Theme Characteristics in PowerPoint 2010

Have you ever noticed that with a few of the built-in themes in PowerPoint 2010, and even more of the themes available at, some of the so-called color-coordinated colors don’t work very well, especially when placing a URL–and most especially with a visited URL–on a slide?  Here are a couple of examples with built-in themes:

Visited URL with TREK theme:

URL using Paper theme:

URL with Apothecary theme:

Other built-in themes such as “Concourse,” “Metro,” and “Perspective” have this same problem.  Sure, you can see the URL text (and what you see in my samples will depend an awful lot on a complex cascade of color variables that I don’t even want to mention at this point), but in some cases, you can just barely see it.  And since we are talking PowerPoint, can you see it in a darkened room at fifty feet?

The good news is it is easy to fix.  Just customize the theme’s relevant colors, then save the customized theme so that you can re-use it.

Quick review of themes:  All PowerPoint (and Word and Excel for that matter) documents are based on a theme.  (The default theme is “Office”).  A theme is a set of slide layouts with coordinated colors, matching background art,font sets and effects (i.e.,shadows, glow, reflections, 3D-edge effects, etc.).  Change your presentation’s theme and all of these elements change automatically.  The difference between the same presentation displayed using differing themes can be spectacular: tables, charts, SmartArt, shapes, and certain formatted objects all change like magic.  In PowerPoint, to apply different themes, just click on the Design tab and hover over the themes in the theme gallery.  You will see a live preview of the effect on the active slide.  Here is a small part of my theme gallery:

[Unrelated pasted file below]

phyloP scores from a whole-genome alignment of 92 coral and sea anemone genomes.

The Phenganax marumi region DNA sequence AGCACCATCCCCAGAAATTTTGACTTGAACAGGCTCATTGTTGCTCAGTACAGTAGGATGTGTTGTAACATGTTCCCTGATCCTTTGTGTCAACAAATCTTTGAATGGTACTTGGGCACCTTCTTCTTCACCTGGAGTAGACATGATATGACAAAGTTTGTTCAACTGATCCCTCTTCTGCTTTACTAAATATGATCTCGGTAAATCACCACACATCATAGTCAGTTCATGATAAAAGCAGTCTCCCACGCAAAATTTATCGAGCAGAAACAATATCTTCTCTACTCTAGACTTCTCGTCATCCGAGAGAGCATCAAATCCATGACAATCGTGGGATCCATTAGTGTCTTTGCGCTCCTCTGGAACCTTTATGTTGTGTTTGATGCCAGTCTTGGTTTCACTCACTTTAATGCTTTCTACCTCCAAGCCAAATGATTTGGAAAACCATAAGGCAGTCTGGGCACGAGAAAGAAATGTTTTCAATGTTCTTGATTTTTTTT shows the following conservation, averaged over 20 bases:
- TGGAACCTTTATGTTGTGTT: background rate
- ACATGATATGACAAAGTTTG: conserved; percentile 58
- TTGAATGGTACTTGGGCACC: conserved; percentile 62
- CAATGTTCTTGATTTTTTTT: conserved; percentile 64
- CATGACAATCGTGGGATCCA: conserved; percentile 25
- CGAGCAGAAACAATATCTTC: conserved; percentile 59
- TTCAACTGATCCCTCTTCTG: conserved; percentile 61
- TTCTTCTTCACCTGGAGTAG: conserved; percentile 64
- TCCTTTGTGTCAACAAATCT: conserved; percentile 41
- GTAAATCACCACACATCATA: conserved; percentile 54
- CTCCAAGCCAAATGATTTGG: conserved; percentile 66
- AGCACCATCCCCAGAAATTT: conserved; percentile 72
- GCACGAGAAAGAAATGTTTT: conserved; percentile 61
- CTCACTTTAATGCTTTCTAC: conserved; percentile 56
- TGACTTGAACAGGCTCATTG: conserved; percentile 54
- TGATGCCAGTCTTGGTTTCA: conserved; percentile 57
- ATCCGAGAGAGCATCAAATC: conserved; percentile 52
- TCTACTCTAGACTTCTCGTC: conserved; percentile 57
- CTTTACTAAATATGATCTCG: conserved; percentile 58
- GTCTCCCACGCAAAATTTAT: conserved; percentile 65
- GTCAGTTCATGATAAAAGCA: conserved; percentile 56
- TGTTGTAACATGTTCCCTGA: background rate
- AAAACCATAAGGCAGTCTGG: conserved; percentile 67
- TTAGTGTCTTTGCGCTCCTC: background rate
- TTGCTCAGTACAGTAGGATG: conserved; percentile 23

Note also that when you initially hover over one of the themes it’s name appears.  The name of the current theme will also appear in the lower left of your status bar.

To apply a different them, simply click it in the theme gallery and your entire presentation instantly changes.

Getting back to my basic problem, however, if one of the color-coordinated colors in the theme just doesn’t look good–or cannot even be seen in a large room–here is how to change it.

Click the drop-down on the Colors command next to the theme gallery.  (You will find this in different parts of the ribbon and the context tabs in Word and Excel).  Scroll down if necessary until you see the colors for the theme you are using (the active color set will be outlined in orange–also hard to see).  Now, at the bottom of the drop-down click “Create New Theme Colors…”

Click the drop-down next to the color you want to edit, select a new color, give the customized color set a memorable name, and click Save.

Now each time you start PowerPoint you modified color set will be available as one of the customizations on the Colors command drop-down.

But you probably will make more than a single, simple color change.  Once you start modifying things to taste, you usually make several modifications.  You can save one or many modifications into a new, custom theme that you can use on any future presentation.  To do so, simply click the “Save Current Theme…” choice (after you make your modifications, of course) at the bottom of the theme gallery.  Give the new theme a memorable name.  As long as you save it in the default themes folder–the one that will appear by default–it will appear in the Custom section of the theme gallery each time you start PowerPoint.

You will also find the theme available to you in Word and Excel on the Page Layout tab.